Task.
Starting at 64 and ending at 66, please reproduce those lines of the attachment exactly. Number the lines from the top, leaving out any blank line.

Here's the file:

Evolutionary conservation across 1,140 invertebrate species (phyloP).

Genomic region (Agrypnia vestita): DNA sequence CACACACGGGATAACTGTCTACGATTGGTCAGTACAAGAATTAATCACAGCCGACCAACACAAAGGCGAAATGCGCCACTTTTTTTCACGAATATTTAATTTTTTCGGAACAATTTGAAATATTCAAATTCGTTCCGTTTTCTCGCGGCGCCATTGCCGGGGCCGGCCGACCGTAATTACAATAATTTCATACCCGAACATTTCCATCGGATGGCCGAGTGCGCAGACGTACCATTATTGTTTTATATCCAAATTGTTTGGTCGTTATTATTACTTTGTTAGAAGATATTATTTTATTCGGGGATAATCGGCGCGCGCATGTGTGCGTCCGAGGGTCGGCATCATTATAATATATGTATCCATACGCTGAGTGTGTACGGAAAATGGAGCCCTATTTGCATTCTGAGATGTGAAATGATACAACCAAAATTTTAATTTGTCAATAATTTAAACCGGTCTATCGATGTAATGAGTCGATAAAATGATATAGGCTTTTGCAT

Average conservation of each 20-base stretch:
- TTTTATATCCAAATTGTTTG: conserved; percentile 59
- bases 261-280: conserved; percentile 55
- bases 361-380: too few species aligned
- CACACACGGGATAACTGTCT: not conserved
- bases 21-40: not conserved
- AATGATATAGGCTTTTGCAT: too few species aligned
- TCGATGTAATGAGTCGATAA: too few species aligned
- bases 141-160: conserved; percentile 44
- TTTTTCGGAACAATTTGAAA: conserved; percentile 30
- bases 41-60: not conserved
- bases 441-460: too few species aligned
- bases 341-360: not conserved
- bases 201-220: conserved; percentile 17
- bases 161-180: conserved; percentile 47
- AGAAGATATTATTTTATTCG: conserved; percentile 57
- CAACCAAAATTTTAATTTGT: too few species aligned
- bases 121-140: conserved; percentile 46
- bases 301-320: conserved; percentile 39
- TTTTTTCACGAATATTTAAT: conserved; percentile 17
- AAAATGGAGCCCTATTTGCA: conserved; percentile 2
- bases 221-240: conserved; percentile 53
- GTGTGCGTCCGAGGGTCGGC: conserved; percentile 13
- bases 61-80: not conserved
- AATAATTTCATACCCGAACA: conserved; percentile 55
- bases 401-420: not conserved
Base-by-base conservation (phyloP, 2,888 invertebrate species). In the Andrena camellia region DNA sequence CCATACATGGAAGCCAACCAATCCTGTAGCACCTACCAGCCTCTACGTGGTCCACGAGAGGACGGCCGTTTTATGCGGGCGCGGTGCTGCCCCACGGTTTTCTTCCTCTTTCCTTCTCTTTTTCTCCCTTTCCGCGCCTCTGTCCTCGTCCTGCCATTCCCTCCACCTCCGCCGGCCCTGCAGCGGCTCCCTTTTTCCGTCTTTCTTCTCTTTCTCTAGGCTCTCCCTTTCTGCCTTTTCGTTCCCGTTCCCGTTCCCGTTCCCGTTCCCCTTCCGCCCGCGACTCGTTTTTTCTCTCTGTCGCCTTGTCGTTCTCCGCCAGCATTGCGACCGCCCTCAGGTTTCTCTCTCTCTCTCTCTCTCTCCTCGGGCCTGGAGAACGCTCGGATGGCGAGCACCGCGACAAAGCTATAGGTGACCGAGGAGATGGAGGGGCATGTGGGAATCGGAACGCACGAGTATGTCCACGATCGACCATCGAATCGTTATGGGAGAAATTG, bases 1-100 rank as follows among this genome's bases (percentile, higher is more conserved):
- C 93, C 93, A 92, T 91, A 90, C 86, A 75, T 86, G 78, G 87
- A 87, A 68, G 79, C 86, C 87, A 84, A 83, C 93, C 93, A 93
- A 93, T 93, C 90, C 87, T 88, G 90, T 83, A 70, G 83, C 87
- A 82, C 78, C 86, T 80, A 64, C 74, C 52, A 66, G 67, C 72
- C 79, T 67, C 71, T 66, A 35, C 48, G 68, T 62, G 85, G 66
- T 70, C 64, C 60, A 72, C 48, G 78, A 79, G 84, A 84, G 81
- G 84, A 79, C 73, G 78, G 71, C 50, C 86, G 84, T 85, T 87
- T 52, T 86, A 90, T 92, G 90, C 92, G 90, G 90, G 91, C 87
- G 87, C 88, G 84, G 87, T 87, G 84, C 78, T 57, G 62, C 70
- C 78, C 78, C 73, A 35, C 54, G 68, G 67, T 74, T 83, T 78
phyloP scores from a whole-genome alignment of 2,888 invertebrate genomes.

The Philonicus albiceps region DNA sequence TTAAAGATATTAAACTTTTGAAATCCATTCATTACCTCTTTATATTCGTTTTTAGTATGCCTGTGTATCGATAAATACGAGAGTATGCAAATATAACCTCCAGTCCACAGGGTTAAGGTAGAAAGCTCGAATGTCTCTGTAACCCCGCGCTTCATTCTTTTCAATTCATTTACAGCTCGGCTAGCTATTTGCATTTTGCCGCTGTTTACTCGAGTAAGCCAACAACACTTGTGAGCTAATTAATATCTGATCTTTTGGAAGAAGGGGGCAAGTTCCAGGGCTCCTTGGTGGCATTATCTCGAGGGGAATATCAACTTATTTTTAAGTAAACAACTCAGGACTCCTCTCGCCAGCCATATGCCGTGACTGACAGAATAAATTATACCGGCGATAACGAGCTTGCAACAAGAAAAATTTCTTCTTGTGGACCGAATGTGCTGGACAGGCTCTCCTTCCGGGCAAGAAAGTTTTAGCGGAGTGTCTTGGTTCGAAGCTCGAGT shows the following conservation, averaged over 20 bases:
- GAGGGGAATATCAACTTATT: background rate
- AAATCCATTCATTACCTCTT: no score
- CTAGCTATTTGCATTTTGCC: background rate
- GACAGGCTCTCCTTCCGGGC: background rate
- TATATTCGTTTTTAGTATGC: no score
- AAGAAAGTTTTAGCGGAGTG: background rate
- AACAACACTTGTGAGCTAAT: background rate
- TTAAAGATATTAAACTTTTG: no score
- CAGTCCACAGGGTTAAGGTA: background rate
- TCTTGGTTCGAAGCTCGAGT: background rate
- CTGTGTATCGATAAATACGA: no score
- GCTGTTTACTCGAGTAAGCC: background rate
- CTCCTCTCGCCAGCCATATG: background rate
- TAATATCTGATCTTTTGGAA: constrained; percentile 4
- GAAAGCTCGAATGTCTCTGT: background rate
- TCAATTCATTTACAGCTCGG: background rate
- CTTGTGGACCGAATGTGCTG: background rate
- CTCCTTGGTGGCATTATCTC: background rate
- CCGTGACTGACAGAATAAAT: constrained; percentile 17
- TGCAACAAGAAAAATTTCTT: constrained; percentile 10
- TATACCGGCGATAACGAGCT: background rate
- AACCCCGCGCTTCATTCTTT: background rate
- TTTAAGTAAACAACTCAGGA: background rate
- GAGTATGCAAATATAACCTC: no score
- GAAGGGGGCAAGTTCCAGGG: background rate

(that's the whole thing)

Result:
- TTTAAGTAAACAACTCAGGA: background rate
- GAGTATGCAAATATAACCTC: no score
- GAAGGGGGCAAGTTCCAGGG: background rate